Reviews of New TV Shows

We’re about a month into the TV season and I’ve had time to sample some of the new shows. Nothing has blown me away so far but there are a couple I found promising and two that disappointed. 

Life on Mars (ABC, Thursdays, 10 p.m.) is the American remake of a BBC show starring Jason O’Mara, Harvey Keitel (in his TV series debut), Michael Imperioli and Gretchen Mol. It’s about NYPD detective Sam Tyler (O’Mara), who gets hit by a car and wakes up in 1973. Did he time-travel or is he really in a coma and all the events we see are only in his subconscious? It’s unclear, as it was in the original British version. Sam continues to solve cases in 1973, some of which might be related to the serial killer he’s tracking back in the present. He’s seriously hampered in his job by the lack of a computer, cell phone and use of DNA science. His colleagues also seem to be renegade types who don’t necessarily play by the rules (Keitel’s character, Lt. Hunt, prepares to rough up a suspect already in custody. “Is that necessary? Tyler asks. “No, it is not,” replies Hunt, as he punches the suspect). The look of the show is gritty and sepia-toned and Imperioli sports a ’70s-porn-mustache from hell. But the fashion and soundtrack are groovy (The Who, Rolling Stones, David Bowie, whose song is the show’s title) and the cast makes it all compelling. This might be a cop show but it looks and feels different than any other currently on the air. Rating: Good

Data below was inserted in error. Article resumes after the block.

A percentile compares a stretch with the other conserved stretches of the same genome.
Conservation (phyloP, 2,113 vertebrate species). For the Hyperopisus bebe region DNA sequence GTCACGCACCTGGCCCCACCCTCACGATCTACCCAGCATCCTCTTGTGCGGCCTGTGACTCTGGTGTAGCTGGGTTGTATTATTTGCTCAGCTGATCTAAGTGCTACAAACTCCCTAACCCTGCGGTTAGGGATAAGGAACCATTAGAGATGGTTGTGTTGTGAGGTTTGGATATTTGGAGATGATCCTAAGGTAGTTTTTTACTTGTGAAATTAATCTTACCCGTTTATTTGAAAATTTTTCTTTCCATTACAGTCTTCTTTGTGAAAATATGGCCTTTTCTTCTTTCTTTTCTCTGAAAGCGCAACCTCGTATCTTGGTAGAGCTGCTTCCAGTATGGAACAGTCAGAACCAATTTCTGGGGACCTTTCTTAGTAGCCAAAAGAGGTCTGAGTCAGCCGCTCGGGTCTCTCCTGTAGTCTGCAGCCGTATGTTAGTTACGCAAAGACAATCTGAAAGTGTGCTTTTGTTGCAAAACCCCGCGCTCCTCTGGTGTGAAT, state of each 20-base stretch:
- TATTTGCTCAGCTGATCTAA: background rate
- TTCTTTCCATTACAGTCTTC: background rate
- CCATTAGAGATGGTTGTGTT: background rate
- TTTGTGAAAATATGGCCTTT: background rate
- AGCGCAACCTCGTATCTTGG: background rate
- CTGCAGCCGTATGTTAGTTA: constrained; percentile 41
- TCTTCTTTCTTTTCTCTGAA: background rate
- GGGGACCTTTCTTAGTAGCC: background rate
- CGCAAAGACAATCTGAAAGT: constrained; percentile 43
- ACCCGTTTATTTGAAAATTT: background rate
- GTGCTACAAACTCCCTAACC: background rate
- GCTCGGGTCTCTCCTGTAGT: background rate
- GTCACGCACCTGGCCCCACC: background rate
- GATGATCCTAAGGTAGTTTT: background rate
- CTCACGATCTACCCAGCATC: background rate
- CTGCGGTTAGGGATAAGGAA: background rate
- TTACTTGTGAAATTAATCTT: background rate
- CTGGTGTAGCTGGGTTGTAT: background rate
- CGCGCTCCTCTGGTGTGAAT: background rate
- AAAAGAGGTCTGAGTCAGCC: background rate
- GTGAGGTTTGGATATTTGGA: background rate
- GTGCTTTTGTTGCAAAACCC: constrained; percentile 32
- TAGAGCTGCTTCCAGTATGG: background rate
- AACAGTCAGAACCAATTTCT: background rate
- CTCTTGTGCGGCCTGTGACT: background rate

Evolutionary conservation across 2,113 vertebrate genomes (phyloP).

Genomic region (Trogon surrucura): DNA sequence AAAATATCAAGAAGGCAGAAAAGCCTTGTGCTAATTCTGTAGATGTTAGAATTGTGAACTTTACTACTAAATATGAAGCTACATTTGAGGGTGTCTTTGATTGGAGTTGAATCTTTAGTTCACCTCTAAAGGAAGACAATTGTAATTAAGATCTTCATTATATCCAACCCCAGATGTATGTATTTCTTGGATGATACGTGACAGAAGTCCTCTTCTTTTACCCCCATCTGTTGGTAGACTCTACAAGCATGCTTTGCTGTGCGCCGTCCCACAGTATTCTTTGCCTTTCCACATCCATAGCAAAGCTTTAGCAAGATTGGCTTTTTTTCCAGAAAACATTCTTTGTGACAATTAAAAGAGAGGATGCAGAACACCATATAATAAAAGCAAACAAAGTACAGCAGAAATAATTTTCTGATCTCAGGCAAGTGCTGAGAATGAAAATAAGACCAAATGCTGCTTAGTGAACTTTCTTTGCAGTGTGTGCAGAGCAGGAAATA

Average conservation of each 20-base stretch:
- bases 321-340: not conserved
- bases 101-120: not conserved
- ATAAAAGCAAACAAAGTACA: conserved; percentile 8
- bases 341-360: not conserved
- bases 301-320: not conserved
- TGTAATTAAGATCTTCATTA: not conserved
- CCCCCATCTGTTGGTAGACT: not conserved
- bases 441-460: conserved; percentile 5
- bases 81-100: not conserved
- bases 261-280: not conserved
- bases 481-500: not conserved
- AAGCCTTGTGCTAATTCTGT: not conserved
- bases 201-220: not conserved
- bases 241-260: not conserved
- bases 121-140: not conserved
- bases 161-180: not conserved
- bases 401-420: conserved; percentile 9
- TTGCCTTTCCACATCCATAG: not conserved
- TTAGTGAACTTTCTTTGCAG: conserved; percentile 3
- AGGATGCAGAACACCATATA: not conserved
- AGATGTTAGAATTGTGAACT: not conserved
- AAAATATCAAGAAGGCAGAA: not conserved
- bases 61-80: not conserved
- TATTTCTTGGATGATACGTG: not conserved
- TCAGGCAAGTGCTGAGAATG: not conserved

The Mentalist (CBS, Tuesdays, 9 p.m.) is a more conventional police procedural but Simon Baker keeps it interesting. So far the cases are unexceptional but Baker’s laid-back charm as Patrick Jane pulls the show along. Patrick is a man who used to pretend he was a psychic to bilk money from people, but then a serial killer slaughtered his family (the killer didn’t like the fake psychic pretending he could predict the man’s next move) and now Patrick works as a consultant for the California Bureau of Investigation. He says psychic powers don’t exist; he solves cases by being very, very observant. Robin Tunney plays the agent who works with him and unfortunately, her performance is as flat as Baker’s is cool. She’s completely unconvincing as a tough investigator and has no authoritative presence whatsoever. The rest of the agents haven’t been given much to do but Owain Yeoman and Tim Kang are talented actors so hopefully their roles will be beefed up in the future. Rating: Good